Back for its third year, the STaRT@Rice program (short for Statistical Training and Research Techniques at Rice) will be held on October 6-9, 2023 at Rice University. STaRT@Rice provides a panoramic view of the research process and offers professionalization opportunities, increasing expertise via exposure in applied workshops. Participants learn how to ask better questions about the research process and develop important professional skills. New this year, four tracks – Introductory, Intermediate, Advanced, and Health – will be offered as suggestions to help participants choose workshops based on their experiences, skillsets, and interests.
Last year, in addition to Rice University student participants, STaRT@Rice expanded to include students enrolled at other local colleges and universities. Carolina Gonzalez, a sociology major from Mary Hardin-Baylor was one such participant. This year, STaRT@Rice is expanding even more to include undergraduate and graduate students from anywhere in the world, academics, and working professionals. Gonzalez is returning as a participant, this time as a working professional.
Gonzalez was initially drawn to STaRT@Rice because of her love for research, specifically research as it pertains to race and ethnicity, and her desire to learn about different research methods. Moreover, she found it appealing that Rice faculty members from sociology and different disciplines would be teaching workshops.
“I thought it would be interesting to dive into new methods and also to learn about the methods I had already studied, but from different perspectives in the social sciences,” said Gonzalez.
In addition to research methods training, one of the most valuable aspects of STaRT@Rice, Gonzalez noted, was the networking opportunity. Connecting with instructors and fellow participants about what they were interested in and learning about their different career paths was particularly enlightening. She also felt empowered by the support and encouragement she received.
“Dr. Tony Brown gave a speech at the end about how one of the program’s goals was to help us fight imposter syndrome. That was a big highlight from last year,” Gonzalez recounted. She continued, “It was one of those things where I hadn't thought about it much, but once he gave that speech, I thought, ‘You know what? He’s right – I feel very empowered about what I know.’”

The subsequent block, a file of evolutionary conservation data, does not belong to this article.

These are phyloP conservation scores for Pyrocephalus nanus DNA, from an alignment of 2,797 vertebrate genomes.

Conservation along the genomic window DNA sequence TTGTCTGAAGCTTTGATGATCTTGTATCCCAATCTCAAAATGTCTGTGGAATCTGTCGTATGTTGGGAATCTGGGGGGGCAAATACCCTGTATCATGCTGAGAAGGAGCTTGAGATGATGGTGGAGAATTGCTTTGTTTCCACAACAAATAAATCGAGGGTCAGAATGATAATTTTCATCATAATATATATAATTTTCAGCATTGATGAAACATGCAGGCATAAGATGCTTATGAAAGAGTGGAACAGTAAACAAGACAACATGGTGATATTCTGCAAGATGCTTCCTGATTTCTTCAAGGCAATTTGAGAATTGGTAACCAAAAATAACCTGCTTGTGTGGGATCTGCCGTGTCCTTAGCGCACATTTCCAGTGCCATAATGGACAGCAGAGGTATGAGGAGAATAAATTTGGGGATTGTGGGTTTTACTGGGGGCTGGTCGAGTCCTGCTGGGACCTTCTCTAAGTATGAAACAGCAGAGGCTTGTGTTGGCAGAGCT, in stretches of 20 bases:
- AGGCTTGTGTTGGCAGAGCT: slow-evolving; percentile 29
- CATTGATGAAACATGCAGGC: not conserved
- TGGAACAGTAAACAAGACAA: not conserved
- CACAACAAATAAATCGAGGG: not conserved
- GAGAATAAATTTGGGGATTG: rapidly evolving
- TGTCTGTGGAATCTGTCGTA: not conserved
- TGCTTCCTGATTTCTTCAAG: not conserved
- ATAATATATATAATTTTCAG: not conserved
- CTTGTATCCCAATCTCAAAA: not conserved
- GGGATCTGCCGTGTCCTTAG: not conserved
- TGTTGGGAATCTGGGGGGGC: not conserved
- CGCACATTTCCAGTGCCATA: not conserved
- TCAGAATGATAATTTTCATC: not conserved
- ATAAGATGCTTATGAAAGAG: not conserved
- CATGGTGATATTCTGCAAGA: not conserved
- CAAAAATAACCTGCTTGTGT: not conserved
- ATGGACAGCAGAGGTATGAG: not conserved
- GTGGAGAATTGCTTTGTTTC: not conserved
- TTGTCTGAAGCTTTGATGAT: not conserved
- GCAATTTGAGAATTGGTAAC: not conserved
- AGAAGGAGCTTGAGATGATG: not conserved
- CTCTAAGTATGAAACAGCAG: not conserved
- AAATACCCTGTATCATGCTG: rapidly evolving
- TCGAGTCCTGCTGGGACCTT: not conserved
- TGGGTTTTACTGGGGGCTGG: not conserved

Gonzalez completed an internship earlier this month through Capacity Catalyst at the Brown Book Box, a book subscription service in Houston that provides families and Early Learning Centers with books that focus on racial diversity. As a research analyst, Gonzalez met with different Head Start programs and different daycare centers to understand how those organizations currently build their libraries and discuss ways in which racially diverse books are beneficial for children and society.
Gonzalez took everything she learned last year at STaRT@Rice and confidently applied it to her school projects. This year, she is eager to participate with a new perspective as a recent college graduate and as a working professional. She plans to apply what she learns to a mission-oriented profession that incorporates her love of research.
Gonzalez’s recommendation for working professionals who are considering registering for STaRT@Rice is, “Definitely do it. Even if you think you already know everything about different research methods, I assure you, you will still get something out of the program. There is always a new way you can look at something, and STaRT@Rice provides a welcoming, inclusive space to do this.”